Mexico extradites son of powerful cartel leader to face U.S. charges
Mexico’s top security official said Friday that authorities are prepared for possible retaliation from crime syndicate figures following the extradition to the United States of the son of a major drug cartel leader.
Mexico did not issue a special alert about potential danger, but authorities were monitoring for criminal activity that might result from the extradition, Alfonso Durazo, Mexico’s federal secretary of public security, told reporters.
His comments came a day after Mexico extradited Rubén Oseguera González to the United States to face federal drug charges.
Oseguera, 30, is known as “Menchito,” after his father, Nemesio “El Mencho” Oseguera Cervantes, 53, the fugitive leader of the Jalisco New Generation Cartel, considered one of Mexico’s most violent and fastest-growing crime syndicates.
In an interview with Mexico’s Milenio news outlet, the younger Oseguera’s Mexican attorney, Víctor Beltrán, said his client denied the drug-trafficking allegations and accused U.S. authorities of inventing charges against Oseguera.
Washington has offered a $10-million reward for help in capturing the elder Oseguera, who has long eluded arrest in Mexico.
In 2018, while unveiling indictments against the senior Oseguera, his son and other alleged cartel figures, the U.S. Department of Justice said that the New Generation cartel is “one of the five most dangerous transnational criminal organizations in the world, responsible for trafficking many tons of cocaine, methamphetamines and fentanyl-laced heroin into the United States, as well as for violence and significant loss of life in Mexico.”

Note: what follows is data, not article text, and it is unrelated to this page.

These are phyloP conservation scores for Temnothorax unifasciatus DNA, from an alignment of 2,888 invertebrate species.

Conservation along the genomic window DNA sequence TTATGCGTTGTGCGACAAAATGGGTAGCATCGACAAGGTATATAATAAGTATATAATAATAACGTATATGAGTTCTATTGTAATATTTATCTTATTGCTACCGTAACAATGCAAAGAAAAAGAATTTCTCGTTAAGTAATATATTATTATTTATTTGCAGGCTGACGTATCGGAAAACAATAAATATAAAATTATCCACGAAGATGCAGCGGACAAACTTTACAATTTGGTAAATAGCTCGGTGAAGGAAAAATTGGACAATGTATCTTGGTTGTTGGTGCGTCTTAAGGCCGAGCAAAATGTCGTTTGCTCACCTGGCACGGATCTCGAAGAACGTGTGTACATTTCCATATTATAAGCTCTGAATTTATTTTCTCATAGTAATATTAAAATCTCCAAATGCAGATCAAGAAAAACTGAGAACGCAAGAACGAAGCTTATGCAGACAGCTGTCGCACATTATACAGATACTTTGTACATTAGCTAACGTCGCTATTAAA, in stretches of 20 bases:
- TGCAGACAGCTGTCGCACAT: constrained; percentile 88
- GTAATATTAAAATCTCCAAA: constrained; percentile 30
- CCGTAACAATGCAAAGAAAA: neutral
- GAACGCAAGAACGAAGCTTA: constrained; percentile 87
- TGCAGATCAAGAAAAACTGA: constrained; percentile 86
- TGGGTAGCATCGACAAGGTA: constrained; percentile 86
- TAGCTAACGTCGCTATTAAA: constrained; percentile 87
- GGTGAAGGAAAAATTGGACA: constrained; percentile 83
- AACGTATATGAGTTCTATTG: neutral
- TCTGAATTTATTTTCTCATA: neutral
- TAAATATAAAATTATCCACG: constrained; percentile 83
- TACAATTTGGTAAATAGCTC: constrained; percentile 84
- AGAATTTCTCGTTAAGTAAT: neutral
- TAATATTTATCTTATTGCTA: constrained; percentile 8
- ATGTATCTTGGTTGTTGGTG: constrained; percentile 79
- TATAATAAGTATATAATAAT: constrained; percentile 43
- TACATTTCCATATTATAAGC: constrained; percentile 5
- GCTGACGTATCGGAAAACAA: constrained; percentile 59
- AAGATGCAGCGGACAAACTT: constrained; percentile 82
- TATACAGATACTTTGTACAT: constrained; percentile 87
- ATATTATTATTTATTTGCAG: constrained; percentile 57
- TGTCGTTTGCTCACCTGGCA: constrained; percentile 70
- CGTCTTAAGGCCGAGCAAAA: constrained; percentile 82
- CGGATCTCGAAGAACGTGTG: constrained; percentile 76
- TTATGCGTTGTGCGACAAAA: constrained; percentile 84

The younger Oseguera, who was born in the United States, faces drug-trafficking and other charges in federal court in Washington, D.C.
U.S. authorities labeled him the second in command of the cartel until his arrest by Mexican authorities in 2015.
Oseguera has been fighting extradition for years, but Mexican authorities said his final appeal was denied this week.
Footage on Mexican television showed Oseguera, dressed in an open-collar red shirt, being escorted Thursday by soldiers to a helicopter.
In response to the extradition, the U.S. consulate in Guadalajara issued a security alert noting that criminal gangs in the western state of Jalisco have previously taken “retaliatory actions” against the government, including “blockades inside the city and on interstate highways,” and setting vehicles on fire. The consulate urged citizens to “minimize travel and monitor news before driving anywhere.”
Mexico has extradited many high-profile drug traffickers to the United States, notably Joaquín “El Chapo” Guzmán, former head of the Sinaloa Cartel and long regarded as the world’s leading drug lord. Guzman was convicted last year in U.S. federal court of drug-trafficking and other charges and is now serving a life sentence in the United States.
Despite the arrests and extraditions of drug kingpins, violence has continued to soar in Mexico. Last year, authorities reported that more than 35,500 people were victims of homicide, a record since comparable records have been kept. Tens of thousands of people in Mexico remain what is known as disappeared, presumed victims of violence.
Special correspondent Cecilia Sánchez in Mexico City contributed to this report.
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